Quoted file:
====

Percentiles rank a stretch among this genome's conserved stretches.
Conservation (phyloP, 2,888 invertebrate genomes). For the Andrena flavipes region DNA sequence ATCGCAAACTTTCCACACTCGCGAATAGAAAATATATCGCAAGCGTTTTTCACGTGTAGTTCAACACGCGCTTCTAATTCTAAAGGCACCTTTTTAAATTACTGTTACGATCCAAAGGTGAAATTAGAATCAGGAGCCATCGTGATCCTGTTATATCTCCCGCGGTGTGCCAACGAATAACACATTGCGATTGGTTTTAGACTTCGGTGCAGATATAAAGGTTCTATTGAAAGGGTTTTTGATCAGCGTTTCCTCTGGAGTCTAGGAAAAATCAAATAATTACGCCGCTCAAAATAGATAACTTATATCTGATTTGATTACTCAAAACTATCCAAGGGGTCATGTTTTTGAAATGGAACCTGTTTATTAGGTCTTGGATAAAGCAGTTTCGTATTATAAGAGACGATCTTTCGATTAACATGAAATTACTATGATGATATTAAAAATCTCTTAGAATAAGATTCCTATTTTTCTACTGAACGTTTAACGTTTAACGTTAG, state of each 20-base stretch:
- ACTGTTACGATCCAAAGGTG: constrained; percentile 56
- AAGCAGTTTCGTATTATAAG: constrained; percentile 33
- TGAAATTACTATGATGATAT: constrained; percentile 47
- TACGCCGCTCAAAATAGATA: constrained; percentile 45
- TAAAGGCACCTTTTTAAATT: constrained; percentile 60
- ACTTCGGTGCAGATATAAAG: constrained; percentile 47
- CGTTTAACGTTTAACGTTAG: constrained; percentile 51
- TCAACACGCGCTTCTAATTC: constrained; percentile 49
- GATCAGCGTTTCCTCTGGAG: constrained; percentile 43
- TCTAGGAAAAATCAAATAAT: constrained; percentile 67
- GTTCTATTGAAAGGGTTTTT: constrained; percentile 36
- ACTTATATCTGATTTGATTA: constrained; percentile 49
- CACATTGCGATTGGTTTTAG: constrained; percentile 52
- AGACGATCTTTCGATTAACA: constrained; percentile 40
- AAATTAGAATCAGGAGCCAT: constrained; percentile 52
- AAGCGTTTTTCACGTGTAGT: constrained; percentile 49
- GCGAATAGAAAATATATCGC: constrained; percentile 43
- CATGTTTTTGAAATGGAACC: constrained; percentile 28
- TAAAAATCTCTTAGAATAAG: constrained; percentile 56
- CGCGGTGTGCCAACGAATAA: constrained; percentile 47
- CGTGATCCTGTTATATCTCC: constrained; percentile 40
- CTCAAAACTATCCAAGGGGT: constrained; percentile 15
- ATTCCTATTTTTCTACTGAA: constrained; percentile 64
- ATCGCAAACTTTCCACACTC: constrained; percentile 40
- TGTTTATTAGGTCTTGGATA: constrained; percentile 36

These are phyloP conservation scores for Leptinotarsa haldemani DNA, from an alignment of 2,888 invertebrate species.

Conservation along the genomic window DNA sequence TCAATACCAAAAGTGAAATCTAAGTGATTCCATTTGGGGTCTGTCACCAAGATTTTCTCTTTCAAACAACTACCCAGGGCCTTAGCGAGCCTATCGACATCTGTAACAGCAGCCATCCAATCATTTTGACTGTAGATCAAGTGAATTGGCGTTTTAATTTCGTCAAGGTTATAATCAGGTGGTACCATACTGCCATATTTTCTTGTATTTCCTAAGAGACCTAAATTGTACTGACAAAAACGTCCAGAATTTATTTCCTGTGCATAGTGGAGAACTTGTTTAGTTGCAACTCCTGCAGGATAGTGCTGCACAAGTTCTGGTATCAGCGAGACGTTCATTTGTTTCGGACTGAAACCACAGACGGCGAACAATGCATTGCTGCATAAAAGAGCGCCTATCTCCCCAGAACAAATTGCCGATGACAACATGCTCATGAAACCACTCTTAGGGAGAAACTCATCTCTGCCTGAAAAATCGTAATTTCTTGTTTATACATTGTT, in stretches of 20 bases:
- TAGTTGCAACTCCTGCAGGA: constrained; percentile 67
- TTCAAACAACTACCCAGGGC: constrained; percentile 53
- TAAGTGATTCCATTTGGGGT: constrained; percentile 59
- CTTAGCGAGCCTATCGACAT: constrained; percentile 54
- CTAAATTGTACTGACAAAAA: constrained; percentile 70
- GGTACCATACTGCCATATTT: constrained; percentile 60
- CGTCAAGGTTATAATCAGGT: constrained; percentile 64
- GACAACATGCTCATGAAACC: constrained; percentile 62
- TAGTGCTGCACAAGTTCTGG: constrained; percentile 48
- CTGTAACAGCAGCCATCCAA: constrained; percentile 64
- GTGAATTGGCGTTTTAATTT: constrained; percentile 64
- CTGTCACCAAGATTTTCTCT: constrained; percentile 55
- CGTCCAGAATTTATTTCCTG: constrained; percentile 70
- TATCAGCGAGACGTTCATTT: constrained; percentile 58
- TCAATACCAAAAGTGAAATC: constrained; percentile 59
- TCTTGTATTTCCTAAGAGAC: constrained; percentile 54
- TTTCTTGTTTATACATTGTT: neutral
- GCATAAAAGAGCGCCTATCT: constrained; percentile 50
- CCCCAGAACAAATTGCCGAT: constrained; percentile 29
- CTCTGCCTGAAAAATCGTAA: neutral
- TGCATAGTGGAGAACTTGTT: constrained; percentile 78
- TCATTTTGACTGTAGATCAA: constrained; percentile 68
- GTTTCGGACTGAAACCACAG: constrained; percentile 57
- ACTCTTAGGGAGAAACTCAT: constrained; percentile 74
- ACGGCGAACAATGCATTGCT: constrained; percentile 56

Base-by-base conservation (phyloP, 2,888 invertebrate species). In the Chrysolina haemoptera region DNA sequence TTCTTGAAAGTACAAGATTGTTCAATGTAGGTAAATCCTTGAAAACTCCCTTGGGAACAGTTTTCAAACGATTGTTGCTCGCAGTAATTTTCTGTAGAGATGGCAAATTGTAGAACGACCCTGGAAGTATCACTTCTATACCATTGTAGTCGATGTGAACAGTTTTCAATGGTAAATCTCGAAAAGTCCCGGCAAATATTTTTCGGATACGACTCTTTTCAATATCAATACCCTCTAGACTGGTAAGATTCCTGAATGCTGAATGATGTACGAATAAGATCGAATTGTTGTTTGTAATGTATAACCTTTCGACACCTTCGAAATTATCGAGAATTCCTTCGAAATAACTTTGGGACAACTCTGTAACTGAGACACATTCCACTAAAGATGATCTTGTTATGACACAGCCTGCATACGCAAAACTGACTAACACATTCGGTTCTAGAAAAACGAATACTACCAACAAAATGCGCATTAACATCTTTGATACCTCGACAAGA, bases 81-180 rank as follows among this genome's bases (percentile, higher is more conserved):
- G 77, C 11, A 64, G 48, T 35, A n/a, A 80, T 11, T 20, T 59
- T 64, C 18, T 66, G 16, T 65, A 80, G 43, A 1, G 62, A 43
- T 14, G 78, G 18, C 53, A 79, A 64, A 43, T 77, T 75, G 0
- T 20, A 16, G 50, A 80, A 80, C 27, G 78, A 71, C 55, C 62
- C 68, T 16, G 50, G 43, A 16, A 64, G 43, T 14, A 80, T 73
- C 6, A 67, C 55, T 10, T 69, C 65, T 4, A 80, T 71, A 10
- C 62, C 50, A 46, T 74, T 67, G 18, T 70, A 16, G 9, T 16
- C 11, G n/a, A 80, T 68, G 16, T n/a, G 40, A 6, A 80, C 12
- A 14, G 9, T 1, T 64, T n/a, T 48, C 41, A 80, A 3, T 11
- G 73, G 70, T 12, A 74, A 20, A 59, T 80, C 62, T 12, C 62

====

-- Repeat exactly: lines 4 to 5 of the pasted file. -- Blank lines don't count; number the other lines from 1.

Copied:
- AAGCAGTTTCGTATTATAAG: constrained; percentile 33
- TGAAATTACTATGATGATAT: constrained; percentile 47